Calatrava


CALATRAVA

English: Badge of the Military Order of Calatr...

English: Badge of the Military Order of Calatrava (Spain) Español: Cruz de Calatrava, divisa de la Orden Militar homónima Polski: Symbol zakonu Calatrava (Photo credit: Wikipedia)

Religious military Order in Spain.

The fortress of Calatrava, which lay near the banks of the River Guadiana northeast of Cuidad Real, in central Spain, was a Muslim fortress, which acted as a base for raiding parties attacking the Christians around Toledo after that city had been taken by Castile in 1085.

The fortress was surrendered to Alfonso VII of Castile and León early in 1147 and handed over to the Knights Templar for its defence.   The Templars however saw the Holy Land as their priority;  the property that they accumulated in western Christendom was intended to finance their duty to defend the Christian realm in the East.

Calatrava Castle

Calatrava Castle (Photo credit: Wikipedia)

As Almohad power expanded in Muslim Spain, the Templars returned Calatrava to Sancho III, Alfonso VII’s successor, in 1158.   Diego Velasquez, a monk and former knight, who had known Sancho in their youth, persuaded Raimundo, Abbot of Fitero, to offer to defend Calatrava.   The volunteers who came with Raimundo formed a religious fraternity of knights.   In 1164 the Cistercians recognised this new body, the Order of Calatrava, as a part of their Order.   The friars took religious vows, modified in order to enable them to fight.   A Master was appointed to lead them, and they were supervised by the Cistercian Order (from 1186 by the Abbot of Morimond).   Branches of the Order were formed.   Those of San Julián de Pereiro, in León, and Évora, in Portugal, later became the separate Orders of Alcántara and Aviz.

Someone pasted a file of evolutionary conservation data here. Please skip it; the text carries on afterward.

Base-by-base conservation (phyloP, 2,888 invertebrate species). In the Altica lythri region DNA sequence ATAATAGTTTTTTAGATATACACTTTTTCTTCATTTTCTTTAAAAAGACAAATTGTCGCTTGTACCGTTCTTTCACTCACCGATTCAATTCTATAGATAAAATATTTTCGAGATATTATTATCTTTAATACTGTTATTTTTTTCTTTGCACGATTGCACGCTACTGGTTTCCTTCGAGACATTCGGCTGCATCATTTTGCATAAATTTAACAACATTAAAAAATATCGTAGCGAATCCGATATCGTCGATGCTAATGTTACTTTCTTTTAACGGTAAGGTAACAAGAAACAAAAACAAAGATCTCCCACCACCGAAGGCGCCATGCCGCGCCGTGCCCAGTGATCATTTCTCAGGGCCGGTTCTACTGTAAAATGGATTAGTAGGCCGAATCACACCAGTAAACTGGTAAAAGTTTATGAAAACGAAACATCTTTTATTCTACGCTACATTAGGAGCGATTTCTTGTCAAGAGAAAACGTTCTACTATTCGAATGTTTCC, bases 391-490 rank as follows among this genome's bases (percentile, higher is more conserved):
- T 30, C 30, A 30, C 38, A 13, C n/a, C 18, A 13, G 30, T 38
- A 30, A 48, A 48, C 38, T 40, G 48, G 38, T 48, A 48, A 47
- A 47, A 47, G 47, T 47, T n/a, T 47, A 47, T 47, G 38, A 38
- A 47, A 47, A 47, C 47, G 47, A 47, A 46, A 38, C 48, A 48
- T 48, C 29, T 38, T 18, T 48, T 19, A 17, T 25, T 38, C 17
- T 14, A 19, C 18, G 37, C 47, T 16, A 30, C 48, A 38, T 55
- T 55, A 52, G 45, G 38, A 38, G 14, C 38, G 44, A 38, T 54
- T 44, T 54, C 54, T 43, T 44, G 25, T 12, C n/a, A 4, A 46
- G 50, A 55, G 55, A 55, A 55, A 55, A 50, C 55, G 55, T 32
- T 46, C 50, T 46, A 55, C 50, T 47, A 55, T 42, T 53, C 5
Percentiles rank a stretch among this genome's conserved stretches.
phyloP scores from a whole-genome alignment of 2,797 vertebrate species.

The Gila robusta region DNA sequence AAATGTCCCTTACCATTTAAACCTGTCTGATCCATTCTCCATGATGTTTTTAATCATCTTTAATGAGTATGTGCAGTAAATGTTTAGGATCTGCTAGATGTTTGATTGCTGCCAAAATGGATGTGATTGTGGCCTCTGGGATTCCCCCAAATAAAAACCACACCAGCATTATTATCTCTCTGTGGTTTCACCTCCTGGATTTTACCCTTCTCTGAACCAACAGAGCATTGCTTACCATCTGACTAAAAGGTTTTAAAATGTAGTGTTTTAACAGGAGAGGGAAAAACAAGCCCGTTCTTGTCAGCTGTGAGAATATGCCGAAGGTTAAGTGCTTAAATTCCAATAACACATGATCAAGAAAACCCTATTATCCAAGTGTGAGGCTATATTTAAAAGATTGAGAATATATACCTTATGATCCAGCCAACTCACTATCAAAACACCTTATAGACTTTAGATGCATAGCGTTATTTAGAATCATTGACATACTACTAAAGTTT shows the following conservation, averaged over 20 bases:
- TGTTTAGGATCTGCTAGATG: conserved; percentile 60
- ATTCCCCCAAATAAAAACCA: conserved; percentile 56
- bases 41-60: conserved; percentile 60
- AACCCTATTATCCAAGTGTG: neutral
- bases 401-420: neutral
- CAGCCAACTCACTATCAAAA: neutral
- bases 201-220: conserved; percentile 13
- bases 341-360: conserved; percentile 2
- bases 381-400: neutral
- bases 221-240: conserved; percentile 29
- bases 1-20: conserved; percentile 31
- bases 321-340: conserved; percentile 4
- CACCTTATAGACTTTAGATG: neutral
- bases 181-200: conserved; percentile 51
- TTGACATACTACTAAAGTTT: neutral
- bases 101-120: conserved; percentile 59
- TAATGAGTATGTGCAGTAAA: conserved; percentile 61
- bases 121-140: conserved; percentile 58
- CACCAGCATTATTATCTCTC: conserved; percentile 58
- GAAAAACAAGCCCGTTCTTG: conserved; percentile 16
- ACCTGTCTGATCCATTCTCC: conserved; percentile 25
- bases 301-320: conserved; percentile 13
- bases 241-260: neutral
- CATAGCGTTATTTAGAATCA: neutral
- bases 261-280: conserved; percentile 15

In 1195, after Alfonso VIII of Castile had been badly defeated at Alarcos, the Order lost its castle and headquarters at Calatrava, and was reorganised.   By 1198 it had seized a new headquarters from the Muslims, the castle of Salvatierra, which lay far deeper in Muslim territory than Calatrava itself –  it is a few miles southwest of Calzada de Calatrava and some twenty-five miles south of Ciudad Real.

In this advanced position the Order continued to irritate the Muslims, materially by launching raids and spiritually by ringing their church bells.   Salvatierra was lost by the Order in 1211, as Christian and Muslim Spain prepared for war.   The decisive battle was fought well to the south, at Las Navas de Tolosa, and the Order consequently recovered both Salvatierra and Calatrava.

In 1213 the Muslim castle of Dueñas, close by Salvatierra, was taken by Castile and given to the Order.   It became Calatrava la Nueva (New Calatrava) and the new headquarters of the Order.

The Order had estates in La Mancha, on three sides of Ciudad Real from west to northeast, and particularly concentrated to the southwest;  in this area place-names like Carrión de Calatrava are a reminder of the former glory of the Order.

There were also estates in New Castile around Moratilla de los Meneros and Almonacid de Zorita, both to the east of Madrid, and castles in Andalusia, at Alcaudete and Martos, southeast of Córdoba, and Osuna, southwest.

The Order was usually open to royal influence, though Alfonso X the Wise (1252-84) found it expedient to found Ciudad Real, the Royal City, amongst the territories held by the Order in La Mancha.   In late medieval Spain the city was an island of royal government in the middle of a La Mancha governed by the Order.    Government was also in the hands of the Order around Alcaudete and Martos in Andalusia.

Royal influence became dominant after 1487, the year in which Ferdinand II of Aragón, husband of Queen Isabella of Castile, was elected Grand Master.   From 1523 the office was permanently vested in the Crown.

Advertisements
This entry was posted in Portugal, Spain and tagged , , , , , , . Bookmark the permalink.

One Response to Calatrava

  1. Pingback: Ciudad Real | davidseurope

Leave a Reply

Fill in your details below or click an icon to log in:

WordPress.com Logo

You are commenting using your WordPress.com account. Log Out / Change )

Twitter picture

You are commenting using your Twitter account. Log Out / Change )

Facebook photo

You are commenting using your Facebook account. Log Out / Change )

Google+ photo

You are commenting using your Google+ account. Log Out / Change )

Connecting to %s